Wednesday, December 12, 2012

December 11, 1944; BOMBS SET FIRES IN TOKYO:




First Big Victory '
In Philippines Since
Invasion Started
Allied Headquarters, Leyte, Philippines,
Dec. 11.—(U.P)—
Veteran Seventy-seventh division troops Sunday captured the bomb-shattered port of Ormoc, main Japanese base on the west coast of Leyte island, and scored the first big American ground victory since – General Douglas MacArthur led his avenging forces back to the Philippines 52 days ago, It was announced Monday.
Fighting hand-to-hand through the town, Major General Andrew D. Bruce's conquerors of Guam crushed Japanese resistance in Ormoc after a four-day battle that began Thursday— Pearl Harbor day—when they made a daring amphibious landing a few miles below the port.
Most of the men of the Seventy-seventh are from New York, New Jersey and Connecticut.
The Ormoo victory drove a solid wedge behind the main force :of Lieutenant General Tomoyukl Yamashlta's battered Japanese Thirty- fifth army—estimated at 40,000 men—holding positions northward for some 18 miles along the Ormoc corridor bisecting the northwestern bulge of Leyte.

American First Army
Renews Rhine Offensive
Paris, Dec. 10.—(U.P.)
The United States First army renewed its Rhineland offensive on a 10-mile front Sunday and in advances up to two miles through a blinding snowstorm burst out of the northern edge of the Hurtgen forest to the approaches of Duren, storming seven towns before that keystone of the Roer river line.
This third anniversary of Germany's declaration of war on the United States found doughboys grappling with the inner defenses of the once far-extended reich on a front of nearly 300 miles where fighting was reported reaching an unprecedented peak of violence.
The First army ended a week's lull on the main Rhineland front with a surprise dawn attack that pushed two columns within three miles of Duren from due west, but brought quick reaction from aroused German paratroops' ordered to stand and die on the plain of Cologne.
Near the southern flank of the front, Lieutenant General Alexander M. Patch's United States Seventh army battled into the southwestern part of the rail hub and key defense base of Haguenau, 15 miles north of Strasbourg, where the Germans had hooked the upper Rhine section of the Siegfried line  onto the old east-west Maginot line.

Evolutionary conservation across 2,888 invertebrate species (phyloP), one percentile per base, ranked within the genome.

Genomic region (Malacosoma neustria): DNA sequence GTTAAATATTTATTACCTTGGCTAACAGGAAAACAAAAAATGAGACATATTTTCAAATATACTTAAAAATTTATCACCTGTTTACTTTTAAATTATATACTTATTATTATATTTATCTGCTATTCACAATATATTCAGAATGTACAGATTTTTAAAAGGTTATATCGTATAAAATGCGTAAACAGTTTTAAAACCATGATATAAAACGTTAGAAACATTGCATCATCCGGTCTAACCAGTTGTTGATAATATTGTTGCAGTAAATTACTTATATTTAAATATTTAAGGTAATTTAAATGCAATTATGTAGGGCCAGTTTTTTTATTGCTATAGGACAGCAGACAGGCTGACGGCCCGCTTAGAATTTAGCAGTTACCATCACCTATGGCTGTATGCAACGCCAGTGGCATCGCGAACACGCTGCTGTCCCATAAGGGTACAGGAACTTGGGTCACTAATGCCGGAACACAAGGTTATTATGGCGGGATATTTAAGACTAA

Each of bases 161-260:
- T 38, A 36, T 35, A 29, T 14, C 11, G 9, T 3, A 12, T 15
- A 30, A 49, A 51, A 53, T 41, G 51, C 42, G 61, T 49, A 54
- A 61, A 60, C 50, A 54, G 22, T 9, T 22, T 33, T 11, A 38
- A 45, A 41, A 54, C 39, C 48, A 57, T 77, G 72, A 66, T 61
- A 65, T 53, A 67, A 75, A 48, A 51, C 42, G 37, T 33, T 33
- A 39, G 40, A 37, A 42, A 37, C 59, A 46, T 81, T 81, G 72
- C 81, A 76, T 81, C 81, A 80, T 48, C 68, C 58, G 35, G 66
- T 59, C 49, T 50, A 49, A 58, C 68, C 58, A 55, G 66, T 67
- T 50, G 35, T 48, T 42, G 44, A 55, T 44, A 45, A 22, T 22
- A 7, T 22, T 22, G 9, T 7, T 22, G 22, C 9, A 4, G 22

Patch's Seventy - ninth divisib was deepening its penetration to the city in a bitter house-to-house battle and had captured Kalten house and Oberhoffen two and three miles southeast of Haguenau
Other Seventh army columns entered Reichshoffen and Grlesbach nine and seven miles northwest of Haguenau.

DeGaulle Signs
Russian Mutual
Assistance Pact
France Once Again
In Front Rank
Of European Powers
Moscow, Dec. 10.—(AP)—
General DeGaulle crowned his mission to Moscow with a treaty of alliance and mutual assistance with Soviet Russia Sunday and started for home in France, once again in the front rank of European powers.
As a special train carried De-Gaulle's delegation across the frozen steppes toward Baku on the Black sea and his waiting plane the Moscow radio announced to millions of Soviet citizens the signing of the new entente with an old ally.
The treaty, the text ot which will be made public later, embodied Russian- French .determination to remove the menace of German aggression.
It pledged partnership in the war against Germany "until complete victory" and joint measures to safeguard Europe from new aggression after the war.

Superforts Set Tokyo Fires,
Make Four Raids on Japan

Washington, Dec. 10.—(U.P)—
American B-29 Superfortresses, operating singly or in pairs, set fires In Tokyo; Sunday and struck four times within 25 hours at the Japanese homeland
or at Japanese-held Korea on the Asiatic mainland to the west, Tokyo  broadcasts said Sunday.
Two ' Marianas-based Superfortresses attacked Tokyo at 8:30 p. m Sunday according to a broadcast recorded by the federal communications commission, and dropped many" incendiary bombs. They started fires but the blazes were extinguished quickly, Tokyo said and the raiders "fled" from heavy antiaircraft fire.
There was no Immediate confirmation of these reports from head quarters of the newly-created Twenty-first United States bomber command, in whose domain the Tokyo targets lie.

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